Jul 6, 2018

Is It Any Different In The U.S.?

     From The Local Europe Italy AB:
Italy needs more migrants in order to pay for the population's pensions, the country's social security chief said Wednesday, drawing the ire of anti-immigration interior minister Matteo Salvini. 
If we halved migratory flows "in five years we would lose population equivalent to that of Turin", Boeri said referring to the country's important northern industrial hub.
If immigration were reduced to zero we would lose "700,000 people under 34 years of age in the space of one parliamentary mandate", he told the lower house of parliament.
Italy is suffering a demographic decline with one of the lowest birthrates in Europe. Boeri said he was concerned that "no one seems to care" about this decline in Italy and recommended maintaining a flow of legal migration, which alone, he said, could ensure the balance of Italy's pension fund. ...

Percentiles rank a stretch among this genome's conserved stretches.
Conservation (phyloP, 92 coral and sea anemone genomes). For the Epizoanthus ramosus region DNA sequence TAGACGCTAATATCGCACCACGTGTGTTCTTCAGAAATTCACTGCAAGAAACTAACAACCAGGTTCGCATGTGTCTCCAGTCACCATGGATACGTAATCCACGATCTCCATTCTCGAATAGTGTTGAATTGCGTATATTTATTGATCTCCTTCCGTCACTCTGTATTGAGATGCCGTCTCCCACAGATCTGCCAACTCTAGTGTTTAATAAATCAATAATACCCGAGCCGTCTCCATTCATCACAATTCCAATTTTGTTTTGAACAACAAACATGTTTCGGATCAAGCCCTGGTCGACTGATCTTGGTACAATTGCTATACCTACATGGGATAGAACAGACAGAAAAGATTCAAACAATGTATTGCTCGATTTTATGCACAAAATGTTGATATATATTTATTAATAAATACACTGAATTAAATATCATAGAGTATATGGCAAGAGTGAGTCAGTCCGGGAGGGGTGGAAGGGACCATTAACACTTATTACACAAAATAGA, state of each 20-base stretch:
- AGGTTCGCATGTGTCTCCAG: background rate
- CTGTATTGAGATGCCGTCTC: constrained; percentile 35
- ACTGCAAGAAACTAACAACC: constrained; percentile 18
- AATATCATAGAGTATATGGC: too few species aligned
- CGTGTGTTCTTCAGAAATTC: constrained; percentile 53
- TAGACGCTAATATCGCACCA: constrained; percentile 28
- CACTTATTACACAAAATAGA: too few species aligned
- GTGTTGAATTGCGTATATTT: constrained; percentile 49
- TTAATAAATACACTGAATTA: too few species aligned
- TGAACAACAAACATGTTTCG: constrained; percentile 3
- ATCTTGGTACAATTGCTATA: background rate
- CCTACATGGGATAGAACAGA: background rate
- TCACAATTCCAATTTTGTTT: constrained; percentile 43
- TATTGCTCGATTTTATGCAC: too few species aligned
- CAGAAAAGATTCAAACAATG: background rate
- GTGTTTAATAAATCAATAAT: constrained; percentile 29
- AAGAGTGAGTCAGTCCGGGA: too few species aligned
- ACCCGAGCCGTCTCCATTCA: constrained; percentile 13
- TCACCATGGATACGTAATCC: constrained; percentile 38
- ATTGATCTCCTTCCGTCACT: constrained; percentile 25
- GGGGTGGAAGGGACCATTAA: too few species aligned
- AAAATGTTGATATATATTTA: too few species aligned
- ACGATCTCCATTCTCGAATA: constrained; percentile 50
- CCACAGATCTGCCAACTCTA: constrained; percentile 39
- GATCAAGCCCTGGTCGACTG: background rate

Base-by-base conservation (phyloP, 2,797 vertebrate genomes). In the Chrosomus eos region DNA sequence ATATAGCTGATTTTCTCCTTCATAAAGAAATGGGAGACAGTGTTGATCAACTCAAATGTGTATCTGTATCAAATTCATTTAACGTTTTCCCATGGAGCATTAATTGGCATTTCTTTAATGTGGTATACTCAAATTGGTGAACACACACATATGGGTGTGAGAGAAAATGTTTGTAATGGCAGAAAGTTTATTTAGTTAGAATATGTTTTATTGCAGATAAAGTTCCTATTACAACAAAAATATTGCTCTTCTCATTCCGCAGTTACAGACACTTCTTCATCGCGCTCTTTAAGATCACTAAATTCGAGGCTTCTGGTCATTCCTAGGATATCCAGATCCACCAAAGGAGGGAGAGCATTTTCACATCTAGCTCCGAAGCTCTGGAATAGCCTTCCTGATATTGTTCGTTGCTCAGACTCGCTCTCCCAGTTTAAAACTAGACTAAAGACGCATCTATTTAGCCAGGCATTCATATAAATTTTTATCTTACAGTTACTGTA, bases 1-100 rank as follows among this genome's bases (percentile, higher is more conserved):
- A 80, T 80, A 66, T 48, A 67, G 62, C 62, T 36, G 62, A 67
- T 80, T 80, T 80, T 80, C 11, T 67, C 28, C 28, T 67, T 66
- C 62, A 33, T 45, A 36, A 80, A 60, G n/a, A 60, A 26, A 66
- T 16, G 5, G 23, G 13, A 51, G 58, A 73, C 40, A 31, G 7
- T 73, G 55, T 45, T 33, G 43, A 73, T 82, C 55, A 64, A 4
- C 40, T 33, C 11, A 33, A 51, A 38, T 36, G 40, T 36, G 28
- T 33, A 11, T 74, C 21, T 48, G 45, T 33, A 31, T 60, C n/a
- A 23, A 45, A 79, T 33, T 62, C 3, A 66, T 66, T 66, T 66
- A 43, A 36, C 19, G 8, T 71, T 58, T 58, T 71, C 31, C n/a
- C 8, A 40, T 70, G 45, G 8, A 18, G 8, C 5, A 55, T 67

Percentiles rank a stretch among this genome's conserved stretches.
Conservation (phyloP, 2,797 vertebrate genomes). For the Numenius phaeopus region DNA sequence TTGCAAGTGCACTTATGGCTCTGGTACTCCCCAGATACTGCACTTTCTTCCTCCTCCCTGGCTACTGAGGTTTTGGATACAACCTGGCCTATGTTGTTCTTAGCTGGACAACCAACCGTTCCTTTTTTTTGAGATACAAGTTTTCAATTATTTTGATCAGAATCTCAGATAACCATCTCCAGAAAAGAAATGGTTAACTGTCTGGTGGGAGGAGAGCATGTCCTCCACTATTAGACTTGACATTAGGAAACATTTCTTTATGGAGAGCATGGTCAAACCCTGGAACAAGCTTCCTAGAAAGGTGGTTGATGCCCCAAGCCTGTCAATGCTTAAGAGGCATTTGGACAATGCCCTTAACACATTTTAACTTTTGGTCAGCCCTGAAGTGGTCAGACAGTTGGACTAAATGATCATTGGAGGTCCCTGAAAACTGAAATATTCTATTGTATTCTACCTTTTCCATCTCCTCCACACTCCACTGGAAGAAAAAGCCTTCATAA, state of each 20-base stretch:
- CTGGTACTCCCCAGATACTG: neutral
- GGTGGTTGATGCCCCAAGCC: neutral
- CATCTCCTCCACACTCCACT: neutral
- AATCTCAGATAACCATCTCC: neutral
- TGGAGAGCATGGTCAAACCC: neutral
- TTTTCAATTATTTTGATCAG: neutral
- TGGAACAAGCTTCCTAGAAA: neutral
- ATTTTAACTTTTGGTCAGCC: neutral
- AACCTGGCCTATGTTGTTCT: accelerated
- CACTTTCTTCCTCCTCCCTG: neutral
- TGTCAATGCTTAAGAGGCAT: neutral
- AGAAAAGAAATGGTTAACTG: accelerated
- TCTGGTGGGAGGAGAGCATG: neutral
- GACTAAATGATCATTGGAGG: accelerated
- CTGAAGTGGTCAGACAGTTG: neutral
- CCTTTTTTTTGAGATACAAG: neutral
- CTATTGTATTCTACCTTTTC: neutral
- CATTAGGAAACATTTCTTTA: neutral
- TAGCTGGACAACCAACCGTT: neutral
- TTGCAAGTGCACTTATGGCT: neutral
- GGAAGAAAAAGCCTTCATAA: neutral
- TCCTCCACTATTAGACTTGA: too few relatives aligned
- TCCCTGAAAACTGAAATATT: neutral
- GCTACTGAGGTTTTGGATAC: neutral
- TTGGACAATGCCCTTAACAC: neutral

Anonymous said...

Immigrants make positive contributions to social insurance funding on net. The idea that one can replace lost population due to low birth rates with immigrants is not plausible for most countries. Babies are born at age 0. Migrants come into a country usually at working age but then they too age into retirement that much sooner. Thus they affect the population age structure much more slowly than would a sustained increase in birth rates.

Back in the 1990s, the UN population division looked at this concept of "replacement migration" by asking how many migrants per year would it take to keep the ratio of 15-64 years to 65+ year olds constant in various countries with low birth rates. The required numbers to offset the aging of the population are are very, very large.

see: http://www.un.org/esa/population/publications/migration/migration.htm

Anonymous said...

Or, Italians and Americans could just have more kids instead of 1+ per woman, more like 3-4.